"Medium deep crimson. Intense and fragrant blackberry pastille, dark plum, herb garden, sage aromas, underlying vanilla, roasted chestnut notes and hints of star anise. Complex and pure-fruited with blackberry, dark plum, mulberry flavours, integrated vanilla, roasted chestnut (oak) notes, some chinotto nuances and fine supple and vigorous velvetine/ al-dente tannins, lovely buoyancy/mid-palate viscosity and fresh long mineral acidity. Finishes claret-firm with plentiful sweet and savoury notes. A seductive yet elegant wine with superb vinosity, complexity and resonance. Unmistakably Hill of Grace. A beautiful “sotto-voce” vintage." /p>
"From a core of vines planted around 1860 (plus some 100+ and 35+ yo vines) at 400m elevation. Matured 18 months in 85/15% French/ American oak, 29% new. Such effortless grace and caressing elegance, in the presence of commanding endurance that will sustain it for half a century. This is the paradox that defines the legendary fable that is Hill of Grace. 2016 embodies this: the profound depth of black fruits, bathed in the inimitable fragrance and exotic Chinese five-spice that characterises these old vines, set to tannins more finely textured yet more commanding than ever. Resist the seductive temptations of its youth and drink the 2015 first, because the true spectacle of 2016 is decades away."
"Henschke's 2016 Hill of Grace Shiraz is locked up tight behind a stubborn wall of firm tannins. Scents of pencil shavings, mocha, bay leaf, mixed berries and plums appear on the nose, while the full-bodied palate starts off broad, expansive and creamy, then draws to a chewy, drying finish. There's ample concentration, length, complexity and a definitive track record of aging, so put this version away for several years while waiting for it to emerge and show its true glory. If you absolutely must drink it now, decanting for a couple of hours helps soften the tannins and brings the fruit forward."
"Gorgeous floral lift and vibrant plum and fresh, pureed blackberry and mulberry aromas. The palate is full of rich, ripe, sculpted and slippery-smooth fruit, so young and lithe it runs away from you, trailing deep notes of spice, black olive, dried herbs and ironstone minerals in its wake. On day two, it is buoyant and muscular: the fruit starts to build, bearing waves of ground black pepper, anise, liquorice, baking spices, tamarind, cardamom and cigar smoke. Fine but distinct layers of lacy tannins and gently creamy oak support an ultra-long and harmonious finish. Powerful but perfectly proportioned; the consummate Shiraz."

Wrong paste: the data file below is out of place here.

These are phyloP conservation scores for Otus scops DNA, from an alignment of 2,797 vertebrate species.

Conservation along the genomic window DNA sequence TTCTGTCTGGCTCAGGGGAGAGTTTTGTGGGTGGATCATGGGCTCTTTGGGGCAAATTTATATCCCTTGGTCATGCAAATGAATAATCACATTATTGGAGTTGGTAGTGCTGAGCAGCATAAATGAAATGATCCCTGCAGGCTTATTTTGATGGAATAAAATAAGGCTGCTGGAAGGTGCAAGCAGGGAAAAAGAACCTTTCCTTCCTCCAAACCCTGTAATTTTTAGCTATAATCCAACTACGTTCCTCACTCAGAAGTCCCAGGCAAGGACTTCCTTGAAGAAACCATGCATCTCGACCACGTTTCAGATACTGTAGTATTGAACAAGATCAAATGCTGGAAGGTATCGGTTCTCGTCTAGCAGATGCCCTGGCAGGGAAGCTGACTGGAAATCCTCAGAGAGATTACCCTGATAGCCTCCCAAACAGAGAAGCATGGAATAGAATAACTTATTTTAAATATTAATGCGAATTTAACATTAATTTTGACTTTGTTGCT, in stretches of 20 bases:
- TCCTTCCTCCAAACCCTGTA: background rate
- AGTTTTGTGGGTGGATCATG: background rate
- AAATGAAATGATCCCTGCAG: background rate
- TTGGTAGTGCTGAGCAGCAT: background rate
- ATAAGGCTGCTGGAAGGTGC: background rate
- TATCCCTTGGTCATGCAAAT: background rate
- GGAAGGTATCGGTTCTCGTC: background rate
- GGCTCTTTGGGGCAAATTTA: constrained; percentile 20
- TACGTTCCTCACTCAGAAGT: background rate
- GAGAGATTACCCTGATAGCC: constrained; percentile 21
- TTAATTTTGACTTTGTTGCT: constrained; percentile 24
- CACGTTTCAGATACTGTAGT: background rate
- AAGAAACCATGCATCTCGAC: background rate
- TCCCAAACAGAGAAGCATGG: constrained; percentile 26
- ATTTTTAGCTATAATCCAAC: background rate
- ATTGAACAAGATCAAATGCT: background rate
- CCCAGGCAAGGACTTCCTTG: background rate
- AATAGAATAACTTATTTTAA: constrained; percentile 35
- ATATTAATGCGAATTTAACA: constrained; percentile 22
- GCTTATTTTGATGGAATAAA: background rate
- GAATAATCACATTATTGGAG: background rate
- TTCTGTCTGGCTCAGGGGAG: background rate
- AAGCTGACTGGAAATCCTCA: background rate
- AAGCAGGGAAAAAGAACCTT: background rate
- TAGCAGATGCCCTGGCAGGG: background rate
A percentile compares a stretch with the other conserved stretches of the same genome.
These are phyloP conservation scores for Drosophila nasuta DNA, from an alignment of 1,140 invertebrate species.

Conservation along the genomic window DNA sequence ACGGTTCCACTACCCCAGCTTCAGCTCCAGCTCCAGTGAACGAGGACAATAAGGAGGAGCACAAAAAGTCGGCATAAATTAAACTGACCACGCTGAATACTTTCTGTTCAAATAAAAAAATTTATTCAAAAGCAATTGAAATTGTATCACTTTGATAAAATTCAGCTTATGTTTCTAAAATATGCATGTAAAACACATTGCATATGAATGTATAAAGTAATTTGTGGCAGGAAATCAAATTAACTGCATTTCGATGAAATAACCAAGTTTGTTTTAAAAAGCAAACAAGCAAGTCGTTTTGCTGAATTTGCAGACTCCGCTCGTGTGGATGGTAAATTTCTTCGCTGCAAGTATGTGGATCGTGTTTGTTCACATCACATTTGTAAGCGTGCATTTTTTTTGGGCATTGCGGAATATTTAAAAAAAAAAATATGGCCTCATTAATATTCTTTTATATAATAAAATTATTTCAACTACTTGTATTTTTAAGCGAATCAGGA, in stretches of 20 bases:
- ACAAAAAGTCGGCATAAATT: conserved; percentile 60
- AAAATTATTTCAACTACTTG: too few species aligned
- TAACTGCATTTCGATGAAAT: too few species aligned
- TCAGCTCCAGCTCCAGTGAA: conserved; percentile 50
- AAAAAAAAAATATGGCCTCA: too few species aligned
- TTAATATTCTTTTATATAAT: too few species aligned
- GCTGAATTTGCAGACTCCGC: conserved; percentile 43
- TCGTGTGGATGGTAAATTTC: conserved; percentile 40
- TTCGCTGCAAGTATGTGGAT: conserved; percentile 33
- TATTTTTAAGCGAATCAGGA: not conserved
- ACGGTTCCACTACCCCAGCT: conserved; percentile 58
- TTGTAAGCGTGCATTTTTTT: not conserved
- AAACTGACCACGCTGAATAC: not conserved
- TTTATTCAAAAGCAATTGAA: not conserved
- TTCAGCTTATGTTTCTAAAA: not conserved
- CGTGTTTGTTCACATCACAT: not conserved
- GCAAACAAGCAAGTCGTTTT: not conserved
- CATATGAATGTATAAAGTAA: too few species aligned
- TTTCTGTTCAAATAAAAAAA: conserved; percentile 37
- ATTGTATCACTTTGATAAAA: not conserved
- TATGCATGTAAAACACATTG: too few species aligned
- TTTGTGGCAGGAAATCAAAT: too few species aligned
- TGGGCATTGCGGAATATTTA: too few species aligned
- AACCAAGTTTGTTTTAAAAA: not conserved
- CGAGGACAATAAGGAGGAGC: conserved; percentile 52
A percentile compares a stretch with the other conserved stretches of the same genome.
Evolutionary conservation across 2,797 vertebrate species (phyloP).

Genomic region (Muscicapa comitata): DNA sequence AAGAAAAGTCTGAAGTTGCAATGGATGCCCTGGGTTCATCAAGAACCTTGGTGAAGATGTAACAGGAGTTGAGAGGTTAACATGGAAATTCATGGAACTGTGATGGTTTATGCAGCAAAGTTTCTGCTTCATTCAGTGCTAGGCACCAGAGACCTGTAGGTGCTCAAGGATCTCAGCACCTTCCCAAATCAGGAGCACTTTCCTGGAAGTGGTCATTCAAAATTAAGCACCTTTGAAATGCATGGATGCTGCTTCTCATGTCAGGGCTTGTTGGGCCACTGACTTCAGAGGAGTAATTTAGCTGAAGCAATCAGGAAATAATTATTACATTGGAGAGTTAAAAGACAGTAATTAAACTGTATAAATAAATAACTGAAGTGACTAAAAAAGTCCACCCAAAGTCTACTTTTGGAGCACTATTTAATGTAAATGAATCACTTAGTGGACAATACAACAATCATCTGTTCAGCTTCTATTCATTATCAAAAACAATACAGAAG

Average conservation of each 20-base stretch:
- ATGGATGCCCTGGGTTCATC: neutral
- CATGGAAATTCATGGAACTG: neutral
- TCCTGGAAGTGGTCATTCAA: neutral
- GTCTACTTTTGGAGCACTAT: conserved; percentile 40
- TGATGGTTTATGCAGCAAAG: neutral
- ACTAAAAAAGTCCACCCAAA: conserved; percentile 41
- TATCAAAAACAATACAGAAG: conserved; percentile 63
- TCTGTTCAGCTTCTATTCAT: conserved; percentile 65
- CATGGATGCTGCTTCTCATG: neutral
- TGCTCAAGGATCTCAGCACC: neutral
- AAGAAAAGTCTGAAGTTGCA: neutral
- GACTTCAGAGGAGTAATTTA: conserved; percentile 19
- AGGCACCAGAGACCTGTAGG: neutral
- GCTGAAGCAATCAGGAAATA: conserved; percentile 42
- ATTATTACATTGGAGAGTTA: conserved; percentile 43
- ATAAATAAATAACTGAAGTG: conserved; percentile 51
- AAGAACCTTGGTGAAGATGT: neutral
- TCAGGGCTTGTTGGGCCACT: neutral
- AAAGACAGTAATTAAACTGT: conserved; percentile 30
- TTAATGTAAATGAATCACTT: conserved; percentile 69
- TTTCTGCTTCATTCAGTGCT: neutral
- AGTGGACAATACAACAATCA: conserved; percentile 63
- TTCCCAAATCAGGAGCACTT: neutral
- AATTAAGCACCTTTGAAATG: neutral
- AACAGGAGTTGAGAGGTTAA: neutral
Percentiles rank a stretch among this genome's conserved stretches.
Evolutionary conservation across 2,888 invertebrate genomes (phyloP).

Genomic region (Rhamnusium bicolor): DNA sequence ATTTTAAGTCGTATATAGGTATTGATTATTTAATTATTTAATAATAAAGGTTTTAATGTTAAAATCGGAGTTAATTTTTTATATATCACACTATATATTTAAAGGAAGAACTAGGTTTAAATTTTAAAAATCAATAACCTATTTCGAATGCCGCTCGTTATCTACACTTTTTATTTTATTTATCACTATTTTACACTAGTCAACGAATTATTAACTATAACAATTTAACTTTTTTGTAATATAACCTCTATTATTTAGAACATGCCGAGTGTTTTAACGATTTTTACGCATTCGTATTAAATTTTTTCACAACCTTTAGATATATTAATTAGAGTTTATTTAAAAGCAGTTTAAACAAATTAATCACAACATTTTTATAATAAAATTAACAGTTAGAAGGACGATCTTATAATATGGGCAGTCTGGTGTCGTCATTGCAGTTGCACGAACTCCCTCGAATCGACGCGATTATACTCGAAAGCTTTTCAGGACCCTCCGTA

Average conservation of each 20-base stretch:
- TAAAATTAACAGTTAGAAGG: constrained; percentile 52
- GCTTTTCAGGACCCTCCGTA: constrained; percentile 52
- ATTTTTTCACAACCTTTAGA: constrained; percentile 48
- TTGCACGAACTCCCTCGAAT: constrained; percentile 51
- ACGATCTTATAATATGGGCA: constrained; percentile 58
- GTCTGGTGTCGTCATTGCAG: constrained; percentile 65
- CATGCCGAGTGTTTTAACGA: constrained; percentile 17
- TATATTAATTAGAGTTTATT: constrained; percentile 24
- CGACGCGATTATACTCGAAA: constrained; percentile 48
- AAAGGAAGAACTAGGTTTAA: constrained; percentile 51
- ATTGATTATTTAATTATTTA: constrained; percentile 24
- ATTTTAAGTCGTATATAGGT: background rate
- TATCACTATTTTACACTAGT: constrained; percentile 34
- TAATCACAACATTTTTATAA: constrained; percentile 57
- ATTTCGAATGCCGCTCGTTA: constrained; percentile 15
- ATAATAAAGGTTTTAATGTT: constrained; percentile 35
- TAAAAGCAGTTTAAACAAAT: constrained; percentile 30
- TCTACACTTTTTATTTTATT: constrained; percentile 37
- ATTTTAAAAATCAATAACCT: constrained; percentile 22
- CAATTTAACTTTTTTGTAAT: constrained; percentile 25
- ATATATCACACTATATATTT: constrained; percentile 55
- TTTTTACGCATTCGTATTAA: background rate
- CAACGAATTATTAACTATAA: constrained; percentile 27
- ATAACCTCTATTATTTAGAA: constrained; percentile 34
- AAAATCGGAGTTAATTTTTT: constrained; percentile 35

"Deep garnet. A quiet start – builds slowly – black plum, preserved fig, blackberry, briar, earth, leather, cola. Classic seamless and deep concentration of fruit on the palate – quite subtle, not forward in the least – it’s dark and intriguing and harmonious. Tannins are fine and savoury, tight and long. Oak is a picture of integration. The fruit is intense, exploring added notes of aniseed, bitter chocolate and more on the palate. This is a wine that urges you to think about IT, it’s not going to deliver everything on a plate to you immediately. You are required to put something into the process, too! It remains tight-lipped, structured and firm . . . just for the present. Like the Mount Edelstone, Hill of Grace is assured of a long life."
"Almost overwhelming in its complexity. Firm dried berry, fresh loamy earth, sanguine and roasted herb notes give this a savory profile at first. Additional details of roasted cumin seed, cinnamon, tobacco and toffee emerge, each new element building seamlessly upon the last. Dense, succulent tannins take this to the next level. Shiraz. Drink now through 2040"